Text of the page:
Available now from Houghton Mifflin Harcourt in hardcover for $20.oo.
Throughout the 20th century, African-Americans faced extraordinary difficulties as they tried to earn a decent living and break the barriers that kept them down. The Chicago Defender has seen all of this trouble and everyone on its staff, from the publisher to the newsboy went to great lengths, sometimes risking their lives, to bring the news to its community. Ethan Michaeli, a former reporter for the paper, has written a history of the paper that chronicles black Chicago and a history of 20th century America that views the country through the eyes of its most downtrodden citizens.
Michaeli begins his book at what is arguably the beginning of 20th century America, and is certainly Chicago’s beginning as a world city: the 1893 World Columbian Exposition. African-Americans saw it as an opportunity to work, but the organizers denied most of them employment. In response, Frederick Douglass used his position as a co-organizer of the Haitian Pavilion to exhibit African-American culture. He co-wrote a pamphlet with Ida B. Wells against this decision that rallied African-Americans. Wells had just become internationally famous for her pamphlet Southern Horrors: Lynch Law in All its Phases that detailed the horrors of lynching and brought the issue national attention.
Among those who appeared on its stage were the Hampton Quartet, and its tenor, Robert Sengstacke Abbott. Abbott listened to Douglass, Wells and the others on stage and wrote to his parents in Georgia to say he wanted to resettle in the West to try and make his fortune.
It took a few false starts and years of struggle, but Abbott started the Chicago Defender in 1905 with an initial investment of 25 cents. It took a few more years for Abbott to get it off the ground, but when he died in 1940, he was a self-made millionaire.
The paper was circulated around the country, largely thanks to the Pullman Porters, who would drop off copies to subscribers in the deep south. When promises of work and relative safety beckoned, millions of African-Americans migrated from the deep south to the cities of the North, and hundreds of thousands moved to Chicago. Many of them first heard of the city’s promises of opportunity in the Defender. The Great Migration unnerved the European populations of these cities who feared losing jobs to African Americans.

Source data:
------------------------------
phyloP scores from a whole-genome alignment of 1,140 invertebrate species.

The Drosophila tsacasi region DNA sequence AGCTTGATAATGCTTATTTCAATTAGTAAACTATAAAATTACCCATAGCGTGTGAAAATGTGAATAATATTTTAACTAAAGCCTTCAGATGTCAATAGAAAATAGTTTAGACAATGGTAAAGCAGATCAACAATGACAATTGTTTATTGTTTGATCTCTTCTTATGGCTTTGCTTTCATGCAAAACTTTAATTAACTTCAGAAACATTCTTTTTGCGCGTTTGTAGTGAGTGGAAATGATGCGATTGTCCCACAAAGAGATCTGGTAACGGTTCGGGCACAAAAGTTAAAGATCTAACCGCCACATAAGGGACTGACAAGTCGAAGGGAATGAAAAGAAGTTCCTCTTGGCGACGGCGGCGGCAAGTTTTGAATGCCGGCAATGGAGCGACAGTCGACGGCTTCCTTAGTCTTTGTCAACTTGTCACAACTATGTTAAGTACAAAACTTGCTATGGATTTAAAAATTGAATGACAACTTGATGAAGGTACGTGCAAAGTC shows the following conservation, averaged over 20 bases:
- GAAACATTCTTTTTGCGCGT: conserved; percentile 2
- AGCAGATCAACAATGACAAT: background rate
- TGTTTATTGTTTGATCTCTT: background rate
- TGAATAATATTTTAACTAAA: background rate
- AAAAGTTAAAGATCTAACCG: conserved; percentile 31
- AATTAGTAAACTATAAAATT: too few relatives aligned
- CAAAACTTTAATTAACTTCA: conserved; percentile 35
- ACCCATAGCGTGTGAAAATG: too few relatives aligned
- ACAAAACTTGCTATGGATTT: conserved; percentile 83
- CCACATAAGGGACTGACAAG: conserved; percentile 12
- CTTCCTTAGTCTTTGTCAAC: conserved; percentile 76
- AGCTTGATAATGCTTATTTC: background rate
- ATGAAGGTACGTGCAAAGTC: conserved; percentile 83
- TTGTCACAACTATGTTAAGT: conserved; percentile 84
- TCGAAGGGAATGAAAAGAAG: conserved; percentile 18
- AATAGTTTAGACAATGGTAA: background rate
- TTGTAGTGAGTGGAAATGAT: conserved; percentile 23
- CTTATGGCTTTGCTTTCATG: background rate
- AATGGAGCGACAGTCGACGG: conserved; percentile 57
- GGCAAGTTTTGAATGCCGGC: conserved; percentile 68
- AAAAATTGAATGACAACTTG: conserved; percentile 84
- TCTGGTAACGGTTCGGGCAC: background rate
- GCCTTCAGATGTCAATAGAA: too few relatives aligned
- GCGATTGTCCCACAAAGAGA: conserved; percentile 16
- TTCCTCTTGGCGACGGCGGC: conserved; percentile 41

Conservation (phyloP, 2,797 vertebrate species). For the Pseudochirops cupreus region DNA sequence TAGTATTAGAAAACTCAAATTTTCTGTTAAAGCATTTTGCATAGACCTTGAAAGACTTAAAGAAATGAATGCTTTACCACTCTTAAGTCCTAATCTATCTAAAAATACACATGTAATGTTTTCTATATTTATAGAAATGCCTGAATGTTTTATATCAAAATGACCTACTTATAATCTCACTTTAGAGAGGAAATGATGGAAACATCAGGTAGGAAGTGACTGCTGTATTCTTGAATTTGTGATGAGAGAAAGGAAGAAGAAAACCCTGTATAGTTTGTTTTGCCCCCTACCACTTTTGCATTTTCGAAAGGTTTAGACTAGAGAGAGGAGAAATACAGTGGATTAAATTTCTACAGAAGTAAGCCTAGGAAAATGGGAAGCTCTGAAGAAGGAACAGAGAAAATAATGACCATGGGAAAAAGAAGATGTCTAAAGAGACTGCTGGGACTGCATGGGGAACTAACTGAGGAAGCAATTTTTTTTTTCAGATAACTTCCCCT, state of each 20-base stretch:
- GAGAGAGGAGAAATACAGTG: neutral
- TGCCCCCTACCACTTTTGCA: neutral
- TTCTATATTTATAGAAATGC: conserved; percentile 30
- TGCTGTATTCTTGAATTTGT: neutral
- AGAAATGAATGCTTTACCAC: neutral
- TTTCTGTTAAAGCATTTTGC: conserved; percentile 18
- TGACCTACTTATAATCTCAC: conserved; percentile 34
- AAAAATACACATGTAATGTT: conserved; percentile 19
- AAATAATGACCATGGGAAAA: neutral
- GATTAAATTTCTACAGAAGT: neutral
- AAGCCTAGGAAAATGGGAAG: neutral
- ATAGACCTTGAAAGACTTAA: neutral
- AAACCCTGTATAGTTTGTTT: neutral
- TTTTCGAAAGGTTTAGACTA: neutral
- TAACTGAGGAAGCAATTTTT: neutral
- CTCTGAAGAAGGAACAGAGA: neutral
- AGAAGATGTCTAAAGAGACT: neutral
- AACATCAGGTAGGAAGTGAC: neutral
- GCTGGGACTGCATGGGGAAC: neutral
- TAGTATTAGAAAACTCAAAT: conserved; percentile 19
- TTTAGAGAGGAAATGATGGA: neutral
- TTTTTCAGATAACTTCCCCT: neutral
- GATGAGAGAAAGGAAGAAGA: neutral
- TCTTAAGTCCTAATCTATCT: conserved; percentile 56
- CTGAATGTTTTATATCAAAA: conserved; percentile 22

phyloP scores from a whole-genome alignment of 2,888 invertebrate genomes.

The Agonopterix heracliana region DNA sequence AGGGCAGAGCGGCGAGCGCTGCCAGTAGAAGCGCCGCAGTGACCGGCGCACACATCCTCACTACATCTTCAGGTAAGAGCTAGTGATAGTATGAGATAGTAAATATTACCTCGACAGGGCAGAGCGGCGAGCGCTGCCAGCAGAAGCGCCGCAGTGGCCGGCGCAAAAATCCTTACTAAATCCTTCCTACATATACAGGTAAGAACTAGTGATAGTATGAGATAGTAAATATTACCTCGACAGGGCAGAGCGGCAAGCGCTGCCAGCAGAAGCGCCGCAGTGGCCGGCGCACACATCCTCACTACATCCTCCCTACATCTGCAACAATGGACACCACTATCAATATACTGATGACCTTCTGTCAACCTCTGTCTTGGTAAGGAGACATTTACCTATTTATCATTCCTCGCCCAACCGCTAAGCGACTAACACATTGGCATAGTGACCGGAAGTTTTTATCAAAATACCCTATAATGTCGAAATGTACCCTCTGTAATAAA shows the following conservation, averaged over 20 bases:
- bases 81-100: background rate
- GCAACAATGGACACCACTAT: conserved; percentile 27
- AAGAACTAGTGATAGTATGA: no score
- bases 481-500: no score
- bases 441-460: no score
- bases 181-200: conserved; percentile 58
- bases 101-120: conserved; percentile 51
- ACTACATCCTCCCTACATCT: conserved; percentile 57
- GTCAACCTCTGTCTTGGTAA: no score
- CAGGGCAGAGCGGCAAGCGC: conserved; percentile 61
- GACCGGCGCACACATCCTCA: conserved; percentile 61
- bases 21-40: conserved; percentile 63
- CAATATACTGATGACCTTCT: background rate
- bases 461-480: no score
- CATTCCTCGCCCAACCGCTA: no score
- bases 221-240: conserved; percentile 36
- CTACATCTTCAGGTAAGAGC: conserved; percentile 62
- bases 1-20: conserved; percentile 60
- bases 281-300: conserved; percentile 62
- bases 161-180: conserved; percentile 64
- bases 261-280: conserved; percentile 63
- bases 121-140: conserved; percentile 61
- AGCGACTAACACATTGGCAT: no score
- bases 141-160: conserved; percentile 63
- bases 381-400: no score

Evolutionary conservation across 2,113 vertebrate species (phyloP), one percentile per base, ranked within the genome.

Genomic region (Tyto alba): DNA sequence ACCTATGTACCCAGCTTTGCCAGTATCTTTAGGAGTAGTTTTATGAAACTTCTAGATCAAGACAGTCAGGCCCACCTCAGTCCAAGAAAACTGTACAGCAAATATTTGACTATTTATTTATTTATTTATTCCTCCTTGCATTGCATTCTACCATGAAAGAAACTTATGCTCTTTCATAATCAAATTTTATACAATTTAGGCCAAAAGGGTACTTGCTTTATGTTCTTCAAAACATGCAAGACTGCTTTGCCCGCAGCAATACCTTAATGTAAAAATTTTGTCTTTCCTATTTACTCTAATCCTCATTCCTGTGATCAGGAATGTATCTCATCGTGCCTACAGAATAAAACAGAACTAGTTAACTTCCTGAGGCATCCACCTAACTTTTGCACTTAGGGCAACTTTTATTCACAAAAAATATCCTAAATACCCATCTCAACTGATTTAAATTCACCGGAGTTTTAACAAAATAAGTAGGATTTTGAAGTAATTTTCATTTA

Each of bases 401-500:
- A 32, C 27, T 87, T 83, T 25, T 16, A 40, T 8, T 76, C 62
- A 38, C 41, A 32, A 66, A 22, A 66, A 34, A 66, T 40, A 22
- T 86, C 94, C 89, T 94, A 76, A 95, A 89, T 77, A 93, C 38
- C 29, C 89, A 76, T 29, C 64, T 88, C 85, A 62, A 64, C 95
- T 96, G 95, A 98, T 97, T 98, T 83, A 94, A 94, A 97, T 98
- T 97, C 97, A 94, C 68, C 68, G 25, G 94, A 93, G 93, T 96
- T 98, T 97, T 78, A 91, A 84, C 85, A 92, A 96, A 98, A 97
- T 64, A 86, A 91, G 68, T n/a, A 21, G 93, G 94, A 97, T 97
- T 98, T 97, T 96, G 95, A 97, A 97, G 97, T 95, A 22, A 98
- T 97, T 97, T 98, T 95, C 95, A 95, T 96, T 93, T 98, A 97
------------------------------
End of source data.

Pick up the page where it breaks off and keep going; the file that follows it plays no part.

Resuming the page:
In Chicago, tensions simmered until July 27, 1919, when riots erupted on the south side and spread to the rest of the city. By the time the smoke cleared on August 3rd, 38 people were dead, 23 of them African-American, and hundreds of homes and businesses had been torched. The Defender sent out its newsboys with a special bulletin urging its readers to stay indoors, to not provoke white rioters and to cooperate with the police.
Throughout the book, the Chicago Tribune‘s reporting is presented as a counterpoint, highlighting how the paper underserved African-Americans. During the race riots, the Tribune gave the riots minimal coverage and its op-ed page blamed them on the Industrial Workers of the World. This lack of coverage made its way into Lloyd Wendt’s 861 page history of the paper, where the riots were only given two paragraphs of bland facts and statistics. The Defender actually called itself “The World’s Greatest Weekly” for a while, possibly in reference to the Tribune’s old slogan “The World’s Greatest Newspaper.”
The Defender served as a regular paycheck for struggling writers. Willard Motley’s first writing job was writing stories for children under the name “Bud Billiken,” a character invented by Abbott. Some of Gwendolyn Brooks’ first poems were published in the Defender, where she wrote the poetry column “Light and Shadows.” Langston Hughes wrote a column for the paper for 20 years where he published some of his most powerful work. It was also one of his most reliable paychecks.
The murder of Emmett Till became a landmark event in the Civil Rights Movement, especially after his mother asked for an open casket funeral so the world could see what happened. Photos of Till’s mangled body hit the front page of the Defender and “Ebony” magazine and outraged the nation. Michaeli mentions the extensive debate in both newsrooms concerning this decision, but I wish this had been expanded upon.
The book has an enormous cast, with brief appearances by the likes of Carl Sandburg, Timuel Black, Martin Luther King, Richard J. Daley, Richard M. Daley and more. At one point Michaeli himself recalls how he once picked up the phone in the newsroom and a voice on the other end said “This is Michael Jackson.”
Michaeli began working for the Defender in 1991, first as a copy-editor, then as an investigative reporter. He tells of his colleagues, who were old hands on a traditional newspaper powered by shoe-leather reporting on difficult subjects. Many of the staff lived through the Civil Rights movement and other calamitous events in the nation’s history and had lots of stories to tell. Michaeli left the paper in 1996 to start a magazine written for, and by, residents of public housing.
The Defender has a lot to take in, but any devotee of Chicago history will be engrossed in it given its large focus, eclectic cast and an embrace of the larger historical events surrounding the paper’s tumultuous history. Like any good history of a newspaper it’s not just about the staff, but the world the newspaper wrote about, and how its staff participated in it. The Chicago Defender took on some of the most monumental struggles of the 20th century, and its influence was so powerful that major politicians and activists used it for their causes. The book ends with Barack Obama’s election to the White House, and how his relationship with the paper helped start his career in politics.